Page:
The moon landing was extraordinary, for me. It suggested that that better world, the one celebrated in Star Trek and science fiction, was possible. Was likely, even.
The 1968 and 2008 victories of Pierre Trudeau and Barack Obama suggested the same thing. That we were turning the corner.
We weren’t. We didn’t.
A white supremacist is the president. Hate is on the march everywhere. The planet is getting hotter every year, and we did it to ourselves.
So, I offer up this bit of video, from a time when the brighter future of Star Trek seemed to be just around the corner. It made me, a boy of eight, so happy.
It makes me now, a man of 58, just unbelievably sad.
I don’t need an app designed by Russian intelligence to look old: I just need to look in a mirror.
Here, instead, is me and Ras Pierre at a Hot Nasties gig in Calgary in 1978. When we were young and had groupies.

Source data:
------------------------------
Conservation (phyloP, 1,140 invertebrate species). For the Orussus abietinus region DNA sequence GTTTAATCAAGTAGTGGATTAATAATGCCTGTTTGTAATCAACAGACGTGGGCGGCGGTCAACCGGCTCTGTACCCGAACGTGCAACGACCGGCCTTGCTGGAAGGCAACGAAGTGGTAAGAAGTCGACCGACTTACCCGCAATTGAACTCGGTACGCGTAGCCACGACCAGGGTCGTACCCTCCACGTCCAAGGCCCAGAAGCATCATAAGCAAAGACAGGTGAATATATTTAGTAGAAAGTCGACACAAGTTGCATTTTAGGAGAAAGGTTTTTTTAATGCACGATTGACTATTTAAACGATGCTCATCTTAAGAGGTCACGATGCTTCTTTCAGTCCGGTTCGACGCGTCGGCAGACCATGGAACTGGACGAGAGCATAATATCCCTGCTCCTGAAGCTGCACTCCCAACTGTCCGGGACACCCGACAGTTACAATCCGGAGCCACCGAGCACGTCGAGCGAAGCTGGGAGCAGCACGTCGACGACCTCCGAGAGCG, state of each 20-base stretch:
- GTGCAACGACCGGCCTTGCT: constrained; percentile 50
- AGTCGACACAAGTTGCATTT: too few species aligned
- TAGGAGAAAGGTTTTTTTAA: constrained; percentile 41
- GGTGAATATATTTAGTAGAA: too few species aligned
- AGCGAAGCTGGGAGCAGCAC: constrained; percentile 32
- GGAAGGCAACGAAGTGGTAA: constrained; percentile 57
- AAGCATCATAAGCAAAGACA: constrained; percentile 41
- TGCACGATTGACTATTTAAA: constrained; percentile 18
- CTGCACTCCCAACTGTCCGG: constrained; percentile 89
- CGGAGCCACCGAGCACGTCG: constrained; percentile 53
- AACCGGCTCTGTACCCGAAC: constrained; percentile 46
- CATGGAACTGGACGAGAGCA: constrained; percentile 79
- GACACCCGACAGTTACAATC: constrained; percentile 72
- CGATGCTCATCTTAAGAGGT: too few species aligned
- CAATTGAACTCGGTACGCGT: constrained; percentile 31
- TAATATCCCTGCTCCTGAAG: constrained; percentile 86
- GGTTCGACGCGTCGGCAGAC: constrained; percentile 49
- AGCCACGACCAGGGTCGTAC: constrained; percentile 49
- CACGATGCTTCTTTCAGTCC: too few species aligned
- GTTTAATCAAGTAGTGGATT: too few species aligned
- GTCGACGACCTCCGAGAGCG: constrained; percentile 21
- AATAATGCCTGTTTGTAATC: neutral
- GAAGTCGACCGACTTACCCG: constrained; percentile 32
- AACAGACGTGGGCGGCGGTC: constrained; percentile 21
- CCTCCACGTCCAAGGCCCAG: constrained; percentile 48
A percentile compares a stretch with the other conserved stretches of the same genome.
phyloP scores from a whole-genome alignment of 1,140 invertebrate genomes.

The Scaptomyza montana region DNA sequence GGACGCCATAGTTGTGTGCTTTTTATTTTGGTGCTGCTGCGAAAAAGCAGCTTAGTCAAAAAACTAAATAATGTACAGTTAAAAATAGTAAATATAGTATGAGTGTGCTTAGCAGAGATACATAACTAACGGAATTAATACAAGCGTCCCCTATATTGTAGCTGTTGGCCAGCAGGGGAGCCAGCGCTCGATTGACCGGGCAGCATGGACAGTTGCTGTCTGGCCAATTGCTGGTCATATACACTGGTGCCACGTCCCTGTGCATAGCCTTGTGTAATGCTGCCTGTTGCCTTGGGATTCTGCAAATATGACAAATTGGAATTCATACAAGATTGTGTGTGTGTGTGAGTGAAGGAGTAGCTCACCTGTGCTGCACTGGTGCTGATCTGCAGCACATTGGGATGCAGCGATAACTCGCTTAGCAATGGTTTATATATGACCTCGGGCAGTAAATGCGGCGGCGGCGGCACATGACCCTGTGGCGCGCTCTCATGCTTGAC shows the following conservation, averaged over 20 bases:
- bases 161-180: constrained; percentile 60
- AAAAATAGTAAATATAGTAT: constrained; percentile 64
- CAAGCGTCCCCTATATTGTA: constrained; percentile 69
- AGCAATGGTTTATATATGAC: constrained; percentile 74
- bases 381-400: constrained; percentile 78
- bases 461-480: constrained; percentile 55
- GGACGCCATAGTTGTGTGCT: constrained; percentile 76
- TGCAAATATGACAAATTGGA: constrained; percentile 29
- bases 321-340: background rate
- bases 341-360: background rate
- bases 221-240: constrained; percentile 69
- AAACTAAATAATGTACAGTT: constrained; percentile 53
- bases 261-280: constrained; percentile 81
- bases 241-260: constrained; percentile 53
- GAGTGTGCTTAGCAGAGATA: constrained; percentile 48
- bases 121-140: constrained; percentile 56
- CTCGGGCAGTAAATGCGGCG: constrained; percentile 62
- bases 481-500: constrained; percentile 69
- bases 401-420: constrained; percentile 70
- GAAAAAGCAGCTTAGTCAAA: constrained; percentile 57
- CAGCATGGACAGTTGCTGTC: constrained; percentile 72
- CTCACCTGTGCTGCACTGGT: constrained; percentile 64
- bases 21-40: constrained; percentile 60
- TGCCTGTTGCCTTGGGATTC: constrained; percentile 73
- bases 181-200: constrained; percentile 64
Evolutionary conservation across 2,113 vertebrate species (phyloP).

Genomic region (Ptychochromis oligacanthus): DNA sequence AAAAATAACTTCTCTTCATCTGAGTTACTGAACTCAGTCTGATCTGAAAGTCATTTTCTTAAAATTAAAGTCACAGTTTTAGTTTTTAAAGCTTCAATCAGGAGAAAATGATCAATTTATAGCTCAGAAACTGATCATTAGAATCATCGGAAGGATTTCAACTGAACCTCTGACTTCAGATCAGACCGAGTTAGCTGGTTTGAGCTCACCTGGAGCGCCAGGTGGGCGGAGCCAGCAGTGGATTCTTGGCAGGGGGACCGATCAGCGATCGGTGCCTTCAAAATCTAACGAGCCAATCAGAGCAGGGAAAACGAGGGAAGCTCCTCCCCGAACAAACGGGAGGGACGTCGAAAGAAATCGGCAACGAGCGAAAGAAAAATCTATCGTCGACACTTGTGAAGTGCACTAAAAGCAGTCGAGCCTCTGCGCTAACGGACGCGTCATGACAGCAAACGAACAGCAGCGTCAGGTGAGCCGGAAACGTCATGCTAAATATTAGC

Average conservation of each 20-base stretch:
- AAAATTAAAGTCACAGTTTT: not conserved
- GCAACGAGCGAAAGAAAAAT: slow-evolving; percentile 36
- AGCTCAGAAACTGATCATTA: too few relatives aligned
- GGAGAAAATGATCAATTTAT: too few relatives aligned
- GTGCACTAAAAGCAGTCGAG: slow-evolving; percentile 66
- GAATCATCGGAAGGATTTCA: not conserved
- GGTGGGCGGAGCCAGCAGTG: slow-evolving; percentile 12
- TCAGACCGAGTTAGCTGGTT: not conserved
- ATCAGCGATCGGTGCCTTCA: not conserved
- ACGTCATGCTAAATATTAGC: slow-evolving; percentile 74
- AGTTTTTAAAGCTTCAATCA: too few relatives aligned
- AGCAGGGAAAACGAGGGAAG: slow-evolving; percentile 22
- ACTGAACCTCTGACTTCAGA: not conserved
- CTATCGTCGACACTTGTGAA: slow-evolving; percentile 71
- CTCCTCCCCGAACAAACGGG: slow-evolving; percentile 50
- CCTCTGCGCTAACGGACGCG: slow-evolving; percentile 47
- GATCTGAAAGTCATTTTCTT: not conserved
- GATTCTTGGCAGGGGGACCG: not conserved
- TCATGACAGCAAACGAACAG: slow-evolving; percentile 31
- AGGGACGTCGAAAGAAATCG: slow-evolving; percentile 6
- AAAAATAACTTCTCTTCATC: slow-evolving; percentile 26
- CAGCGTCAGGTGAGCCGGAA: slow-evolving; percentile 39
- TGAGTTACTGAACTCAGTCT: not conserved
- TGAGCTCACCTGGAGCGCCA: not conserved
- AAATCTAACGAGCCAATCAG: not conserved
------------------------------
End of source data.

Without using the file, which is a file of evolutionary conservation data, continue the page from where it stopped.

Several lifetimes ago, when this writer was a Chief of Staff in Jean Chretien’s government – and when the Reform Party was a political force to be reckoned with – stuff started to fall out of the sky.
Well, not the sky, actually. Centre Block’s Peace Tower, to be precise.
Bricks and mortar and other stuff was crumbling and falling onto the ground below. Our bureaucrats had to place some brightly-painted construction hoarding on the ground level, to keep tourists from getting a souvenir they’d never forget. But there was clearly a problem that needed to be addressed.
The bureaucrats, as bureaucrats do, came up with a modernizing solution that would involve the expenditure of several million dollars. Anticipating the reaction of the government-hating Reform Party, I was opposed. The Minister in question, David Dingwall, was in favour. He said something to me I will never forget.